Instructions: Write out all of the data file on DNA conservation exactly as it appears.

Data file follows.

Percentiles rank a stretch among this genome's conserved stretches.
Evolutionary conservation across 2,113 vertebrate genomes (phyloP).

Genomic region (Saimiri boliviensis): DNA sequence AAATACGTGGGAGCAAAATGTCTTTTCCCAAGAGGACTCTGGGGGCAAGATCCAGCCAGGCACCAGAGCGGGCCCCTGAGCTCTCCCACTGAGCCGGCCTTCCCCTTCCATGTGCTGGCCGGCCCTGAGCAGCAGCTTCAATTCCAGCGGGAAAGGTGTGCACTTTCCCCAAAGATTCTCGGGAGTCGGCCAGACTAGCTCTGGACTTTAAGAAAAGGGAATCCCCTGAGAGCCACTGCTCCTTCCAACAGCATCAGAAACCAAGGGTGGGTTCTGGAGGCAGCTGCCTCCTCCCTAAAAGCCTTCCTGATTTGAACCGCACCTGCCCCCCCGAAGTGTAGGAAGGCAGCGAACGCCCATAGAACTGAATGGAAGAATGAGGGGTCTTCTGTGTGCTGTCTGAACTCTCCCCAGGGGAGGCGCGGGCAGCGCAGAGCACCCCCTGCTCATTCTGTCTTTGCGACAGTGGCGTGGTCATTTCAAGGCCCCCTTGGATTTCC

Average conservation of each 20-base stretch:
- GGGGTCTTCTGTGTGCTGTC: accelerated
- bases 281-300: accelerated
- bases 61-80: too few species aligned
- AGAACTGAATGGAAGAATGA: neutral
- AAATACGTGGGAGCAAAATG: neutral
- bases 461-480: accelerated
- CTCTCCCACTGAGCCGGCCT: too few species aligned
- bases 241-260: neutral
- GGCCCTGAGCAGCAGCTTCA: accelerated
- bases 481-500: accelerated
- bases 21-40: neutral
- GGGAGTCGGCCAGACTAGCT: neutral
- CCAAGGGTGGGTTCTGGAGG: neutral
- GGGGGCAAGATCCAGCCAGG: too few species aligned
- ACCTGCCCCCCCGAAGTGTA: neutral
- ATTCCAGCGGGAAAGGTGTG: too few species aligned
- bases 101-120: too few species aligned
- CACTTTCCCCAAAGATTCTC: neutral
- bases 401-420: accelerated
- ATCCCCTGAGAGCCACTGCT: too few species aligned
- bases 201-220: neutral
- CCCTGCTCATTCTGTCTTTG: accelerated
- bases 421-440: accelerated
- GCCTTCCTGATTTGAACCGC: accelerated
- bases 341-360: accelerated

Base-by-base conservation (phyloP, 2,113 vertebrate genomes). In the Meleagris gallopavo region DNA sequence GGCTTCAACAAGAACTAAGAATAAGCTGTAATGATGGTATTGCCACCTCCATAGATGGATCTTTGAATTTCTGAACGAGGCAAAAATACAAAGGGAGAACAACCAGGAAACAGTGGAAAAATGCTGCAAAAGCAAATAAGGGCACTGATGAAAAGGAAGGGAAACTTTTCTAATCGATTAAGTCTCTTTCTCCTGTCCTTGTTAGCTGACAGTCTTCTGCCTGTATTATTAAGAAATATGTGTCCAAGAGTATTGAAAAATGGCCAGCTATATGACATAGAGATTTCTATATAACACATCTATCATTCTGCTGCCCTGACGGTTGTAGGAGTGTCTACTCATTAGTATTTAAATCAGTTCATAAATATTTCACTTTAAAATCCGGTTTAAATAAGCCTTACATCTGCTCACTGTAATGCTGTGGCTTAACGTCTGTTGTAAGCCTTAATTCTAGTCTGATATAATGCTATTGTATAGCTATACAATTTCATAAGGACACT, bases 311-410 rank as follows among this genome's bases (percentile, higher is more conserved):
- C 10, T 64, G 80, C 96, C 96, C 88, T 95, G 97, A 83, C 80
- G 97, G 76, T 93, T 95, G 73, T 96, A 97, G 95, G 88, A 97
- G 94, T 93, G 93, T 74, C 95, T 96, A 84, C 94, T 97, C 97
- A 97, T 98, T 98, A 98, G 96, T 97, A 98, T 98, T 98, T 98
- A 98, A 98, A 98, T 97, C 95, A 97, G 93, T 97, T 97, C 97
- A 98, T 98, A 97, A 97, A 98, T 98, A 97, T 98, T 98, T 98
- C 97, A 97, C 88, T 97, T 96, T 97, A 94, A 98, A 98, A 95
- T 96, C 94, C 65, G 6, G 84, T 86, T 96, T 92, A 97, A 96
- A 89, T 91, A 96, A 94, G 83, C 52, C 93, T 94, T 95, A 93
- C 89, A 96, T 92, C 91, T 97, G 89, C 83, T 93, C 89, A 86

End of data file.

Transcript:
Percentiles rank a stretch among this genome's conserved stretches.
Evolutionary conservation across 2,113 vertebrate genomes (phyloP).

Genomic region (Saimiri boliviensis): DNA sequence AAATACGTGGGAGCAAAATGTCTTTTCCCAAGAGGACTCTGGGGGCAAGATCCAGCCAGGCACCAGAGCGGGCCCCTGAGCTCTCCCACTGAGCCGGCCTTCCCCTTCCATGTGCTGGCCGGCCCTGAGCAGCAGCTTCAATTCCAGCGGGAAAGGTGTGCACTTTCCCCAAAGATTCTCGGGAGTCGGCCAGACTAGCTCTGGACTTTAAGAAAAGGGAATCCCCTGAGAGCCACTGCTCCTTCCAACAGCATCAGAAACCAAGGGTGGGTTCTGGAGGCAGCTGCCTCCTCCCTAAAAGCCTTCCTGATTTGAACCGCACCTGCCCCCCCGAAGTGTAGGAAGGCAGCGAACGCCCATAGAACTGAATGGAAGAATGAGGGGTCTTCTGTGTGCTGTCTGAACTCTCCCCAGGGGAGGCGCGGGCAGCGCAGAGCACCCCCTGCTCATTCTGTCTTTGCGACAGTGGCGTGGTCATTTCAAGGCCCCCTTGGATTTCC

Average conservation of each 20-base stretch:
- GGGGTCTTCTGTGTGCTGTC: accelerated
- bases 281-300: accelerated
- bases 61-80: too few species aligned
- AGAACTGAATGGAAGAATGA: neutral
- AAATACGTGGGAGCAAAATG: neutral
- bases 461-480: accelerated
- CTCTCCCACTGAGCCGGCCT: too few species aligned
- bases 241-260: neutral
- GGCCCTGAGCAGCAGCTTCA: accelerated
- bases 481-500: accelerated
- bases 21-40: neutral
- GGGAGTCGGCCAGACTAGCT: neutral
- CCAAGGGTGGGTTCTGGAGG: neutral
- GGGGGCAAGATCCAGCCAGG: too few species aligned
- ACCTGCCCCCCCGAAGTGTA: neutral
- ATTCCAGCGGGAAAGGTGTG: too few species aligned
- bases 101-120: too few species aligned
- CACTTTCCCCAAAGATTCTC: neutral
- bases 401-420: accelerated
- ATCCCCTGAGAGCCACTGCT: too few species aligned
- bases 201-220: neutral
- CCCTGCTCATTCTGTCTTTG: accelerated
- bases 421-440: accelerated
- GCCTTCCTGATTTGAACCGC: accelerated
- bases 341-360: accelerated

Base-by-base conservation (phyloP, 2,113 vertebrate genomes). In the Meleagris gallopavo region DNA sequence GGCTTCAACAAGAACTAAGAATAAGCTGTAATGATGGTATTGCCACCTCCATAGATGGATCTTTGAATTTCTGAACGAGGCAAAAATACAAAGGGAGAACAACCAGGAAACAGTGGAAAAATGCTGCAAAAGCAAATAAGGGCACTGATGAAAAGGAAGGGAAACTTTTCTAATCGATTAAGTCTCTTTCTCCTGTCCTTGTTAGCTGACAGTCTTCTGCCTGTATTATTAAGAAATATGTGTCCAAGAGTATTGAAAAATGGCCAGCTATATGACATAGAGATTTCTATATAACACATCTATCATTCTGCTGCCCTGACGGTTGTAGGAGTGTCTACTCATTAGTATTTAAATCAGTTCATAAATATTTCACTTTAAAATCCGGTTTAAATAAGCCTTACATCTGCTCACTGTAATGCTGTGGCTTAACGTCTGTTGTAAGCCTTAATTCTAGTCTGATATAATGCTATTGTATAGCTATACAATTTCATAAGGACACT, bases 311-410 rank as follows among this genome's bases (percentile, higher is more conserved):
- C 10, T 64, G 80, C 96, C 96, C 88, T 95, G 97, A 83, C 80
- G 97, G 76, T 93, T 95, G 73, T 96, A 97, G 95, G 88, A 97
- G 94, T 93, G 93, T 74, C 95, T 96, A 84, C 94, T 97, C 97
- A 97, T 98, T 98, A 98, G 96, T 97, A 98, T 98, T 98, T 98
- A 98, A 98, A 98, T 97, C 95, A 97, G 93, T 97, T 97, C 97
- A 98, T 98, A 97, A 97, A 98, T 98, A 97, T 98, T 98, T 98
- C 97, A 97, C 88, T 97, T 96, T 97, A 94, A 98, A 98, A 95
- T 96, C 94, C 65, G 6, G 84, T 86, T 96, T 92, A 97, A 96
- A 89, T 91, A 96, A 94, G 83, C 52, C 93, T 94, T 95, A 93
- C 89, A 96, T 92, C 91, T 97, G 89, C 83, T 93, C 89, A 86